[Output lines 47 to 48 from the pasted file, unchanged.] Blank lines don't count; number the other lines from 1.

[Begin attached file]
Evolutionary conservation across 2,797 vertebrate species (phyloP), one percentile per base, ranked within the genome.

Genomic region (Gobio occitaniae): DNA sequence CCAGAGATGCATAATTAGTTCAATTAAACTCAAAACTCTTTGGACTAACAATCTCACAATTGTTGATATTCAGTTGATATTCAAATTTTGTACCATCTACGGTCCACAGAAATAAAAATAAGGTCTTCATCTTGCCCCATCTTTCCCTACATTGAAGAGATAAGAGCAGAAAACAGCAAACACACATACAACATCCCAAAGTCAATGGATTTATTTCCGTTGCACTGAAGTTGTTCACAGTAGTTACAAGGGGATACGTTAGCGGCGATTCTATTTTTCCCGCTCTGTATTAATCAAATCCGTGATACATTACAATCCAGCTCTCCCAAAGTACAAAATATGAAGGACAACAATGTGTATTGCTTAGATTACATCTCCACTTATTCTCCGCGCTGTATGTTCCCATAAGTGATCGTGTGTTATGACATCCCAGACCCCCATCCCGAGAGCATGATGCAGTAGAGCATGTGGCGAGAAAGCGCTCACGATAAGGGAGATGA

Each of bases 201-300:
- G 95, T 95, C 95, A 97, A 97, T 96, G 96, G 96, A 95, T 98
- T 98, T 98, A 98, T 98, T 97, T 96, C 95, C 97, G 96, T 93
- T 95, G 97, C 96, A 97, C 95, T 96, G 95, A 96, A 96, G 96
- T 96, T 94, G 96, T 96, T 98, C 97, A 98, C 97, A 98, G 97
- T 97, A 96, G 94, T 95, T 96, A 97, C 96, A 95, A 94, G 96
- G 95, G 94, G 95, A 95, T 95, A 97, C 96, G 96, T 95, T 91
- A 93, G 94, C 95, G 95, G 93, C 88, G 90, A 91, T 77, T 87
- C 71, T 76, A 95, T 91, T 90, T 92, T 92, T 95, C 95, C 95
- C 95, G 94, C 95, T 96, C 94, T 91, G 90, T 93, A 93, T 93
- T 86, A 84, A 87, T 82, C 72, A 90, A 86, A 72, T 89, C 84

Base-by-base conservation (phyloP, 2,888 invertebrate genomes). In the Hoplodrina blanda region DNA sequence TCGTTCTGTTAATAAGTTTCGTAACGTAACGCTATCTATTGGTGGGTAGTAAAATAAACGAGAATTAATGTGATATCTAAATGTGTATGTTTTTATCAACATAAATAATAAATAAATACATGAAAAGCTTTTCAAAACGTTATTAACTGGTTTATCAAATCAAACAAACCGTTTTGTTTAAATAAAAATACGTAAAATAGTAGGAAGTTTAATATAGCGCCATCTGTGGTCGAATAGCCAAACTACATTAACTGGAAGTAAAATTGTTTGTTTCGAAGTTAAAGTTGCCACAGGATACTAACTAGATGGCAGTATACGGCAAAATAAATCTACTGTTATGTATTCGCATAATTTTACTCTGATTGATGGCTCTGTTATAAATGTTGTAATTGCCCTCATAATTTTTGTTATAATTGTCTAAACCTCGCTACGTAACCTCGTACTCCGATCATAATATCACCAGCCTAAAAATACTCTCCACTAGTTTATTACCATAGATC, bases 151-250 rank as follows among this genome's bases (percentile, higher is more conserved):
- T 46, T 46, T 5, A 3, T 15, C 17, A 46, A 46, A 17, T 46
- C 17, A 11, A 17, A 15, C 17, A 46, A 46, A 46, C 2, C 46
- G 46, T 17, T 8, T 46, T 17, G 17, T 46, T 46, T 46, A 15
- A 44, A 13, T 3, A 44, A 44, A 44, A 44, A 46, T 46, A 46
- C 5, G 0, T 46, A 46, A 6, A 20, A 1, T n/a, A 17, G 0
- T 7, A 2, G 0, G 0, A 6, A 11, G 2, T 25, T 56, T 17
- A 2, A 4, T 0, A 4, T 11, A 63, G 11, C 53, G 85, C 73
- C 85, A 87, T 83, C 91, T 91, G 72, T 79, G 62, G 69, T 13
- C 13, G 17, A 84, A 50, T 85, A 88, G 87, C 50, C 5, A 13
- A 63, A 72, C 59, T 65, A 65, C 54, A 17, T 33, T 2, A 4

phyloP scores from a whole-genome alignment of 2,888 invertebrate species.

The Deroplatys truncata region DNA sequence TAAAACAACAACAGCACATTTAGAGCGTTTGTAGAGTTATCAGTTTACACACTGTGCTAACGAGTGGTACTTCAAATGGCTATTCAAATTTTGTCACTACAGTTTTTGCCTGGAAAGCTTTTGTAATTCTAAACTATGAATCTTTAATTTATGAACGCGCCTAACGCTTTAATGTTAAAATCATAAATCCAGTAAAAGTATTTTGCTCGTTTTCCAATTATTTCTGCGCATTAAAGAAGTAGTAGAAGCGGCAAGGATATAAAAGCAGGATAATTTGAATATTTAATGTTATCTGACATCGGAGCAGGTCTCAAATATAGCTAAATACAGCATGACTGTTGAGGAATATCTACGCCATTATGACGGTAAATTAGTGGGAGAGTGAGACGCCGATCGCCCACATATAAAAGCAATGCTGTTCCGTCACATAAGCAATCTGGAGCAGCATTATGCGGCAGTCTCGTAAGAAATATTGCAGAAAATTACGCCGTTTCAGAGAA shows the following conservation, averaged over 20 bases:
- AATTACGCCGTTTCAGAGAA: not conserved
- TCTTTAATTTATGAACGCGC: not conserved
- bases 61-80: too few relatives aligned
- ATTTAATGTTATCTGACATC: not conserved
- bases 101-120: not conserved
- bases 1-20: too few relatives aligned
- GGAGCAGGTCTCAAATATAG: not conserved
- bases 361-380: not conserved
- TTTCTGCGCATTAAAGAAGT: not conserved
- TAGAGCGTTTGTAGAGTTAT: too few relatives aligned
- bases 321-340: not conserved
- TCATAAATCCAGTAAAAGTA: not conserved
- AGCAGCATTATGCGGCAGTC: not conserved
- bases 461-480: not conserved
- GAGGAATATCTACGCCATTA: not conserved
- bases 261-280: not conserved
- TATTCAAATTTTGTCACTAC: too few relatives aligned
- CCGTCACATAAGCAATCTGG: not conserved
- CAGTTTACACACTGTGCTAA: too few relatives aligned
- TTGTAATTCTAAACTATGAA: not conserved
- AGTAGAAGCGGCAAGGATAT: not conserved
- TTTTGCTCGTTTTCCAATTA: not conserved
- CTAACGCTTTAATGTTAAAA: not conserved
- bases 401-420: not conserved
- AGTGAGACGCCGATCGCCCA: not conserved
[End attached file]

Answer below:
- AGTAGAAGCGGCAAGGATAT: not conserved
- TTTTGCTCGTTTTCCAATTA: not conserved